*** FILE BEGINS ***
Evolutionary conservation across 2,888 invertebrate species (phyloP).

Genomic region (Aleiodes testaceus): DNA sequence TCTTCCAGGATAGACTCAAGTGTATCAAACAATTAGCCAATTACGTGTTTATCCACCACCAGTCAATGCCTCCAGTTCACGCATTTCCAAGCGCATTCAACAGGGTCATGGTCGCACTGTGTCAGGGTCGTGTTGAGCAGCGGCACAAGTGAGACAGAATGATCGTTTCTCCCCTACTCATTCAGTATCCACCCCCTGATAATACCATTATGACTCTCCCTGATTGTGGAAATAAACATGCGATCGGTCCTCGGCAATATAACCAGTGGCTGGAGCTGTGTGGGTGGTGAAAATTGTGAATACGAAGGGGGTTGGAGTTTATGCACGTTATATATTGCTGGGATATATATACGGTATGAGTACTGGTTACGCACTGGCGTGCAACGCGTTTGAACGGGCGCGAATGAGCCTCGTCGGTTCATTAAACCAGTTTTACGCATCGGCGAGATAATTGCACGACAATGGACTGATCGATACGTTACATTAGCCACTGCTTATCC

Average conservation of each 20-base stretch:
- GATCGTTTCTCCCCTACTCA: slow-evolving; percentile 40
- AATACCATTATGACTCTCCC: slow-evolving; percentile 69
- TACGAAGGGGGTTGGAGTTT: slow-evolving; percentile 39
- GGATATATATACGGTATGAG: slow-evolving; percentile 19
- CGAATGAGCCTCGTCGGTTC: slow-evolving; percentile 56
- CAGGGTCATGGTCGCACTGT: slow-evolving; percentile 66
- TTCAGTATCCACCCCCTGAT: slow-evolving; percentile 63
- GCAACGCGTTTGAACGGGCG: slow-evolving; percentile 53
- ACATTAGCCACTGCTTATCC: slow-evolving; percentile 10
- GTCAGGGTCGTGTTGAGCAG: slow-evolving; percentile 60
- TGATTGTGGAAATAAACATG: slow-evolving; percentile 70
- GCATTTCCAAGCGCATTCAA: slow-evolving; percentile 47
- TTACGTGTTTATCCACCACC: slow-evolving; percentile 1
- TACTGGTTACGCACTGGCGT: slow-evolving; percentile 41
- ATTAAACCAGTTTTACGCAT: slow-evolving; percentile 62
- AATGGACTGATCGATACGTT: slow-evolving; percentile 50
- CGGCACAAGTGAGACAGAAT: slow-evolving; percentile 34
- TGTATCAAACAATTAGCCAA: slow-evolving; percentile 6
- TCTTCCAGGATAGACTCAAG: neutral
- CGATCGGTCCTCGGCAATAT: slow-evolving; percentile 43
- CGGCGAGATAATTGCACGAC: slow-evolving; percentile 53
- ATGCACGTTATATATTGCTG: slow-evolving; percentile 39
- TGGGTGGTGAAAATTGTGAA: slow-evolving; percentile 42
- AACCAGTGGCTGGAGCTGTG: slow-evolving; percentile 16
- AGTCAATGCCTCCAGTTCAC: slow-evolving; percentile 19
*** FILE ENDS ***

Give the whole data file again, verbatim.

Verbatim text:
Evolutionary conservation across 2,888 invertebrate species (phyloP).

Genomic region (Aleiodes testaceus): DNA sequence TCTTCCAGGATAGACTCAAGTGTATCAAACAATTAGCCAATTACGTGTTTATCCACCACCAGTCAATGCCTCCAGTTCACGCATTTCCAAGCGCATTCAACAGGGTCATGGTCGCACTGTGTCAGGGTCGTGTTGAGCAGCGGCACAAGTGAGACAGAATGATCGTTTCTCCCCTACTCATTCAGTATCCACCCCCTGATAATACCATTATGACTCTCCCTGATTGTGGAAATAAACATGCGATCGGTCCTCGGCAATATAACCAGTGGCTGGAGCTGTGTGGGTGGTGAAAATTGTGAATACGAAGGGGGTTGGAGTTTATGCACGTTATATATTGCTGGGATATATATACGGTATGAGTACTGGTTACGCACTGGCGTGCAACGCGTTTGAACGGGCGCGAATGAGCCTCGTCGGTTCATTAAACCAGTTTTACGCATCGGCGAGATAATTGCACGACAATGGACTGATCGATACGTTACATTAGCCACTGCTTATCC

Average conservation of each 20-base stretch:
- GATCGTTTCTCCCCTACTCA: slow-evolving; percentile 40
- AATACCATTATGACTCTCCC: slow-evolving; percentile 69
- TACGAAGGGGGTTGGAGTTT: slow-evolving; percentile 39
- GGATATATATACGGTATGAG: slow-evolving; percentile 19
- CGAATGAGCCTCGTCGGTTC: slow-evolving; percentile 56
- CAGGGTCATGGTCGCACTGT: slow-evolving; percentile 66
- TTCAGTATCCACCCCCTGAT: slow-evolving; percentile 63
- GCAACGCGTTTGAACGGGCG: slow-evolving; percentile 53
- ACATTAGCCACTGCTTATCC: slow-evolving; percentile 10
- GTCAGGGTCGTGTTGAGCAG: slow-evolving; percentile 60
- TGATTGTGGAAATAAACATG: slow-evolving; percentile 70
- GCATTTCCAAGCGCATTCAA: slow-evolving; percentile 47
- TTACGTGTTTATCCACCACC: slow-evolving; percentile 1
- TACTGGTTACGCACTGGCGT: slow-evolving; percentile 41
- ATTAAACCAGTTTTACGCAT: slow-evolving; percentile 62
- AATGGACTGATCGATACGTT: slow-evolving; percentile 50
- CGGCACAAGTGAGACAGAAT: slow-evolving; percentile 34
- TGTATCAAACAATTAGCCAA: slow-evolving; percentile 6
- TCTTCCAGGATAGACTCAAG: neutral
- CGATCGGTCCTCGGCAATAT: slow-evolving; percentile 43
- CGGCGAGATAATTGCACGAC: slow-evolving; percentile 53
- ATGCACGTTATATATTGCTG: slow-evolving; percentile 39
- TGGGTGGTGAAAATTGTGAA: slow-evolving; percentile 42
- AACCAGTGGCTGGAGCTGTG: slow-evolving; percentile 16
- AGTCAATGCCTCCAGTTCAC: slow-evolving; percentile 19